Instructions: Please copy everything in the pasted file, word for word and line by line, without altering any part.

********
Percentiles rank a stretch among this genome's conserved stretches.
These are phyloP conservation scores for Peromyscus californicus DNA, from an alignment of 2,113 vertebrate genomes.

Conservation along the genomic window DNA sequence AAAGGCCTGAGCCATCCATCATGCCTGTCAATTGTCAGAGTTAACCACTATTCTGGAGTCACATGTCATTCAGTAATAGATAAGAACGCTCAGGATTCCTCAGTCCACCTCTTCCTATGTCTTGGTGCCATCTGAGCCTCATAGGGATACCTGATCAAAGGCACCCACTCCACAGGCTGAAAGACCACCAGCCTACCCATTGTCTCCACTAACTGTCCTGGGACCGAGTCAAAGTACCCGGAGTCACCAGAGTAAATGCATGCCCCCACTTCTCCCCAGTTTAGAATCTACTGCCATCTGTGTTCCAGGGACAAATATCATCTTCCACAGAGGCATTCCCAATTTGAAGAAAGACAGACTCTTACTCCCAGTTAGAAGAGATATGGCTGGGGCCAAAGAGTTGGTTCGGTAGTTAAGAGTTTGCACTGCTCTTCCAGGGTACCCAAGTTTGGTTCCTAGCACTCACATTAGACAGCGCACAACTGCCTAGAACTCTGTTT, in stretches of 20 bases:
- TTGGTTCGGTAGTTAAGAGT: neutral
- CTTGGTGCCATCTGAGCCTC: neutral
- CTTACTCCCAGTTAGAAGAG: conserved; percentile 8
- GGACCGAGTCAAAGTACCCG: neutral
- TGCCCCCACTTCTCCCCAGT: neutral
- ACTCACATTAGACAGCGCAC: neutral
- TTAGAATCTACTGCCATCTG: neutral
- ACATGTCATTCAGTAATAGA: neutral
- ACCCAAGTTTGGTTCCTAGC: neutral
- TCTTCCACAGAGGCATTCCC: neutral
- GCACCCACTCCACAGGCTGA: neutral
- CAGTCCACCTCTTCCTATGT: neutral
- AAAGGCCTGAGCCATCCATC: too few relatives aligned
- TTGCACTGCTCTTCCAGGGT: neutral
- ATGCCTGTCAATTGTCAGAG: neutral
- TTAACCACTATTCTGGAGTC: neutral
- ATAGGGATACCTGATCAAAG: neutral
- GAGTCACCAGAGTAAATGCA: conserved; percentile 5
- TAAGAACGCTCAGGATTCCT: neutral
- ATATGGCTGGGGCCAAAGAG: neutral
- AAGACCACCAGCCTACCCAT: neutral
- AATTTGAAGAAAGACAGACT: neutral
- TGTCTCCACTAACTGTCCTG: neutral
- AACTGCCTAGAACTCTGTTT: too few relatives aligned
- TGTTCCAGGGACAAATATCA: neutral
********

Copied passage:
Percentiles rank a stretch among this genome's conserved stretches.
These are phyloP conservation scores for Peromyscus californicus DNA, from an alignment of 2,113 vertebrate genomes.

Conservation along the genomic window DNA sequence AAAGGCCTGAGCCATCCATCATGCCTGTCAATTGTCAGAGTTAACCACTATTCTGGAGTCACATGTCATTCAGTAATAGATAAGAACGCTCAGGATTCCTCAGTCCACCTCTTCCTATGTCTTGGTGCCATCTGAGCCTCATAGGGATACCTGATCAAAGGCACCCACTCCACAGGCTGAAAGACCACCAGCCTACCCATTGTCTCCACTAACTGTCCTGGGACCGAGTCAAAGTACCCGGAGTCACCAGAGTAAATGCATGCCCCCACTTCTCCCCAGTTTAGAATCTACTGCCATCTGTGTTCCAGGGACAAATATCATCTTCCACAGAGGCATTCCCAATTTGAAGAAAGACAGACTCTTACTCCCAGTTAGAAGAGATATGGCTGGGGCCAAAGAGTTGGTTCGGTAGTTAAGAGTTTGCACTGCTCTTCCAGGGTACCCAAGTTTGGTTCCTAGCACTCACATTAGACAGCGCACAACTGCCTAGAACTCTGTTT, in stretches of 20 bases:
- TTGGTTCGGTAGTTAAGAGT: neutral
- CTTGGTGCCATCTGAGCCTC: neutral
- CTTACTCCCAGTTAGAAGAG: conserved; percentile 8
- GGACCGAGTCAAAGTACCCG: neutral
- TGCCCCCACTTCTCCCCAGT: neutral
- ACTCACATTAGACAGCGCAC: neutral
- TTAGAATCTACTGCCATCTG: neutral
- ACATGTCATTCAGTAATAGA: neutral
- ACCCAAGTTTGGTTCCTAGC: neutral
- TCTTCCACAGAGGCATTCCC: neutral
- GCACCCACTCCACAGGCTGA: neutral
- CAGTCCACCTCTTCCTATGT: neutral
- AAAGGCCTGAGCCATCCATC: too few relatives aligned
- TTGCACTGCTCTTCCAGGGT: neutral
- ATGCCTGTCAATTGTCAGAG: neutral
- TTAACCACTATTCTGGAGTC: neutral
- ATAGGGATACCTGATCAAAG: neutral
- GAGTCACCAGAGTAAATGCA: conserved; percentile 5
- TAAGAACGCTCAGGATTCCT: neutral
- ATATGGCTGGGGCCAAAGAG: neutral
- AAGACCACCAGCCTACCCAT: neutral
- AATTTGAAGAAAGACAGACT: neutral
- TGTCTCCACTAACTGTCCTG: neutral
- AACTGCCTAGAACTCTGTTT: too few relatives aligned
- TGTTCCAGGGACAAATATCA: neutral